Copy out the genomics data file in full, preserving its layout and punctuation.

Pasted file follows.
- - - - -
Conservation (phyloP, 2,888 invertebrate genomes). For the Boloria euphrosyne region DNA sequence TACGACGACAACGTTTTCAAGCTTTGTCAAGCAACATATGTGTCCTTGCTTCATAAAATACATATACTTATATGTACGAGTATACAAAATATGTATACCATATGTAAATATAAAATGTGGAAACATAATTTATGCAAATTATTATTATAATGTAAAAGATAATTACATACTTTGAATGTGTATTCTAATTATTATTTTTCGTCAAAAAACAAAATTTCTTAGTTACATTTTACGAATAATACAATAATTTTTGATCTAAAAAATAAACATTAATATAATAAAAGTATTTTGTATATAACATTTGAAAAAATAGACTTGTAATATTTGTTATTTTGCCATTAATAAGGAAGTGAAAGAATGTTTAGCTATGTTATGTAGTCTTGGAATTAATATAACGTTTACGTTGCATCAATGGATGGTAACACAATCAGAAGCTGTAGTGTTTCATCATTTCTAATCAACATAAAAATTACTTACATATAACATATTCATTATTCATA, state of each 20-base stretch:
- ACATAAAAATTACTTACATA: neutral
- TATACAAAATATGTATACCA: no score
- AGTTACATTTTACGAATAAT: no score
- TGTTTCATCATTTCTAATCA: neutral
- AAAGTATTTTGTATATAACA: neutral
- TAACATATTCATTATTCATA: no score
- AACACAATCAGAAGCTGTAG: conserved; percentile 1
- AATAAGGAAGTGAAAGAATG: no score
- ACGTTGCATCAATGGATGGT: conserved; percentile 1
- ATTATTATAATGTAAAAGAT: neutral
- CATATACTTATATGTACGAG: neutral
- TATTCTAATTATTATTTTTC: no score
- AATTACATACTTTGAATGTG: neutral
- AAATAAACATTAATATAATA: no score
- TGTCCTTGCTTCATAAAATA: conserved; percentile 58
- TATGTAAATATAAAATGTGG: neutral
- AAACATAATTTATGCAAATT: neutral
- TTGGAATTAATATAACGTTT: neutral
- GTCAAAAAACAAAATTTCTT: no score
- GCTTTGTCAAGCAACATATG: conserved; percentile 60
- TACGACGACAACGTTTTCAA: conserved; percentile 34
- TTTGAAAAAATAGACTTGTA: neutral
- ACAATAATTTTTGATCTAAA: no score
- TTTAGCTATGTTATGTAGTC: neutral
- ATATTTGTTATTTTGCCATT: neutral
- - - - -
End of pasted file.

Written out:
Conservation (phyloP, 2,888 invertebrate genomes). For the Boloria euphrosyne region DNA sequence TACGACGACAACGTTTTCAAGCTTTGTCAAGCAACATATGTGTCCTTGCTTCATAAAATACATATACTTATATGTACGAGTATACAAAATATGTATACCATATGTAAATATAAAATGTGGAAACATAATTTATGCAAATTATTATTATAATGTAAAAGATAATTACATACTTTGAATGTGTATTCTAATTATTATTTTTCGTCAAAAAACAAAATTTCTTAGTTACATTTTACGAATAATACAATAATTTTTGATCTAAAAAATAAACATTAATATAATAAAAGTATTTTGTATATAACATTTGAAAAAATAGACTTGTAATATTTGTTATTTTGCCATTAATAAGGAAGTGAAAGAATGTTTAGCTATGTTATGTAGTCTTGGAATTAATATAACGTTTACGTTGCATCAATGGATGGTAACACAATCAGAAGCTGTAGTGTTTCATCATTTCTAATCAACATAAAAATTACTTACATATAACATATTCATTATTCATA, state of each 20-base stretch:
- ACATAAAAATTACTTACATA: neutral
- TATACAAAATATGTATACCA: no score
- AGTTACATTTTACGAATAAT: no score
- TGTTTCATCATTTCTAATCA: neutral
- AAAGTATTTTGTATATAACA: neutral
- TAACATATTCATTATTCATA: no score
- AACACAATCAGAAGCTGTAG: conserved; percentile 1
- AATAAGGAAGTGAAAGAATG: no score
- ACGTTGCATCAATGGATGGT: conserved; percentile 1
- ATTATTATAATGTAAAAGAT: neutral
- CATATACTTATATGTACGAG: neutral
- TATTCTAATTATTATTTTTC: no score
- AATTACATACTTTGAATGTG: neutral
- AAATAAACATTAATATAATA: no score
- TGTCCTTGCTTCATAAAATA: conserved; percentile 58
- TATGTAAATATAAAATGTGG: neutral
- AAACATAATTTATGCAAATT: neutral
- TTGGAATTAATATAACGTTT: neutral
- GTCAAAAAACAAAATTTCTT: no score
- GCTTTGTCAAGCAACATATG: conserved; percentile 60
- TACGACGACAACGTTTTCAA: conserved; percentile 34
- TTTGAAAAAATAGACTTGTA: neutral
- ACAATAATTTTTGATCTAAA: no score
- TTTAGCTATGTTATGTAGTC: neutral
- ATATTTGTTATTTTGCCATT: neutral